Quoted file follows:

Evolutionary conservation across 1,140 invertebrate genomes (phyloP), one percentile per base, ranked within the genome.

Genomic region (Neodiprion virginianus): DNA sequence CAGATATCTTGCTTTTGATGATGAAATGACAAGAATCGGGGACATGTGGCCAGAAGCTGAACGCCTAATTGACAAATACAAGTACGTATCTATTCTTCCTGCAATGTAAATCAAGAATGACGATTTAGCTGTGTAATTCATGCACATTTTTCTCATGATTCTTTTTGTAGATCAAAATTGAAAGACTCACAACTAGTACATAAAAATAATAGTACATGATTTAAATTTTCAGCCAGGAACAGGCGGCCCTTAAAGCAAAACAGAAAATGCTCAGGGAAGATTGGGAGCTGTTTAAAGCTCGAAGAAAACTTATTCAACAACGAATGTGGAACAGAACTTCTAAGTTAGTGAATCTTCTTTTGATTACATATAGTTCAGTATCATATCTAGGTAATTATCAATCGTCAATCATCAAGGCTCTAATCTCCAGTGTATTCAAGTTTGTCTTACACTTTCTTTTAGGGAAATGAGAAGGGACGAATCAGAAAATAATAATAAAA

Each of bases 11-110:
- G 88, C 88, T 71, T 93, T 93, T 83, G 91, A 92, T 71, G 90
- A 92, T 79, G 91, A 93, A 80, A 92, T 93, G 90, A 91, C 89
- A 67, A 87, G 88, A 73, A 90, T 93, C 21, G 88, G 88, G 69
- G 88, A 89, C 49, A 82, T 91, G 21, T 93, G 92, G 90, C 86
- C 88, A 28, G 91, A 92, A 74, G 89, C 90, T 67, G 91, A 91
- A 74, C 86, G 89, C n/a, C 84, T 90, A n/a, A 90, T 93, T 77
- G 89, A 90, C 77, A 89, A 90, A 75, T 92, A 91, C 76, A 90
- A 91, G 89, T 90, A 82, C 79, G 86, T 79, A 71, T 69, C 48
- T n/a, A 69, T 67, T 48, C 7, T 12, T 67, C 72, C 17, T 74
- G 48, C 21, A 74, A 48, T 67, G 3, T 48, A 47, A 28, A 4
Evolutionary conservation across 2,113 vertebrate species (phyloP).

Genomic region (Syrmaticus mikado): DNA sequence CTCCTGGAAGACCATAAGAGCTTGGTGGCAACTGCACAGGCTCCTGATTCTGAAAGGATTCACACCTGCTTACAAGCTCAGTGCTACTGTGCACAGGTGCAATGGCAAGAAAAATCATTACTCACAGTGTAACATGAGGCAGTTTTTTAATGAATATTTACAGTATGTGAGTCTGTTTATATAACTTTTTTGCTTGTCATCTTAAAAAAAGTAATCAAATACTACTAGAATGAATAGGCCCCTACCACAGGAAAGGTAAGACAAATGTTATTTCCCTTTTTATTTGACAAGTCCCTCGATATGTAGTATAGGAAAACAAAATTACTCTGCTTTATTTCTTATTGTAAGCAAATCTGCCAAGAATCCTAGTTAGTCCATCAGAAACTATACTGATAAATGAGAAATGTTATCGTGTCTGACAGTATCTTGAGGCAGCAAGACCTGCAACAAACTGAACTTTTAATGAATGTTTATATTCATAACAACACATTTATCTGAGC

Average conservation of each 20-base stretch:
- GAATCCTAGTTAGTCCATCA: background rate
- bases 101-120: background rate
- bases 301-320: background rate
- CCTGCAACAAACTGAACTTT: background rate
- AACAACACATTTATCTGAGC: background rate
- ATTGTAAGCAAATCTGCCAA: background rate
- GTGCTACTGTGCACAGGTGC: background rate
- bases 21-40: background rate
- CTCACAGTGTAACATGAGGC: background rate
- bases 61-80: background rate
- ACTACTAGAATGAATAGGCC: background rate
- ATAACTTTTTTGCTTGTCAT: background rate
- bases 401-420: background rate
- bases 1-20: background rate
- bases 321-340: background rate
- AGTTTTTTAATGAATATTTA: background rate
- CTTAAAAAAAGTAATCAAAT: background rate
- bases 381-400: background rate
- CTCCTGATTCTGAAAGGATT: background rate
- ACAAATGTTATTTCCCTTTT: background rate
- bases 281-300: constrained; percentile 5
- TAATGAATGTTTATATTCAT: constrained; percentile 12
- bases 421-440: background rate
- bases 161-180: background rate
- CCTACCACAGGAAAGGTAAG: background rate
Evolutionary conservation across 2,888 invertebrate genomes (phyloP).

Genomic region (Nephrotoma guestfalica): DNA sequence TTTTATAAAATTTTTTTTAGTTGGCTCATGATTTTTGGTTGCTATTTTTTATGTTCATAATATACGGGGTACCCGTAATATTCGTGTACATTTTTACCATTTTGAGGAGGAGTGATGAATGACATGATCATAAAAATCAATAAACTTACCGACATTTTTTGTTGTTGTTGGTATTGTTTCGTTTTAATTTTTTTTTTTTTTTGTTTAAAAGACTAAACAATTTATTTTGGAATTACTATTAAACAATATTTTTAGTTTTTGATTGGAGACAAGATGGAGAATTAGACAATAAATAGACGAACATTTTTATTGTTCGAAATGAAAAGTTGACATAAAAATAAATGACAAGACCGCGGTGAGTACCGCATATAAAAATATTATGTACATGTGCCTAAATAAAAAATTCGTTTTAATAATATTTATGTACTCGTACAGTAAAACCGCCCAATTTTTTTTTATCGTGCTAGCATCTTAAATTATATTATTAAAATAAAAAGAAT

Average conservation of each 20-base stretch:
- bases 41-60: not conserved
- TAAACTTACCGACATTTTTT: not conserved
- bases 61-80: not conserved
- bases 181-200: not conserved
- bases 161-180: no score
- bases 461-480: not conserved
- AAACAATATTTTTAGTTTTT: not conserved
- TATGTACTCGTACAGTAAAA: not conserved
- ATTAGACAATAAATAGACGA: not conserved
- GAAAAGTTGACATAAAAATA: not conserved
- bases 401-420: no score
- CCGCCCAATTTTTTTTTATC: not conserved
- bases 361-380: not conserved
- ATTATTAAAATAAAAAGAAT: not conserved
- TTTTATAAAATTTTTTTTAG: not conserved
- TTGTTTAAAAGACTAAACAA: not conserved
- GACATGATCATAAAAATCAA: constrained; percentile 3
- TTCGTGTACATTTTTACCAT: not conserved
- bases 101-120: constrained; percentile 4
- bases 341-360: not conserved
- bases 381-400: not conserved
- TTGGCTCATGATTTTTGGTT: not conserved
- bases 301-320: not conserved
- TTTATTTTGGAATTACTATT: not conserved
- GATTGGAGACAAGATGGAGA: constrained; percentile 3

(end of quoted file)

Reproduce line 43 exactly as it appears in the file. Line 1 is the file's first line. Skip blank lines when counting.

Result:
Genomic region (Nephrotoma guestfalica): DNA sequence TTTTATAAAATTTTTTTTAGTTGGCTCATGATTTTTGGTTGCTATTTTTTATGTTCATAATATACGGGGTACCCGTAATATTCGTGTACATTTTTACCATTTTGAGGAGGAGTGATGAATGACATGATCATAAAAATCAATAAACTTACCGACATTTTTTGTTGTTGTTGGTATTGTTTCGTTTTAATTTTTTTTTTTTTTTGTTTAAAAGACTAAACAATTTATTTTGGAATTACTATTAAACAATATTTTTAGTTTTTGATTGGAGACAAGATGGAGAATTAGACAATAAATAGACGAACATTTTTATTGTTCGAAATGAAAAGTTGACATAAAAATAAATGACAAGACCGCGGTGAGTACCGCATATAAAAATATTATGTACATGTGCCTAAATAAAAAATTCGTTTTAATAATATTTATGTACTCGTACAGTAAAACCGCCCAATTTTTTTTTATCGTGCTAGCATCTTAAATTATATTATTAAAATAAAAAGAAT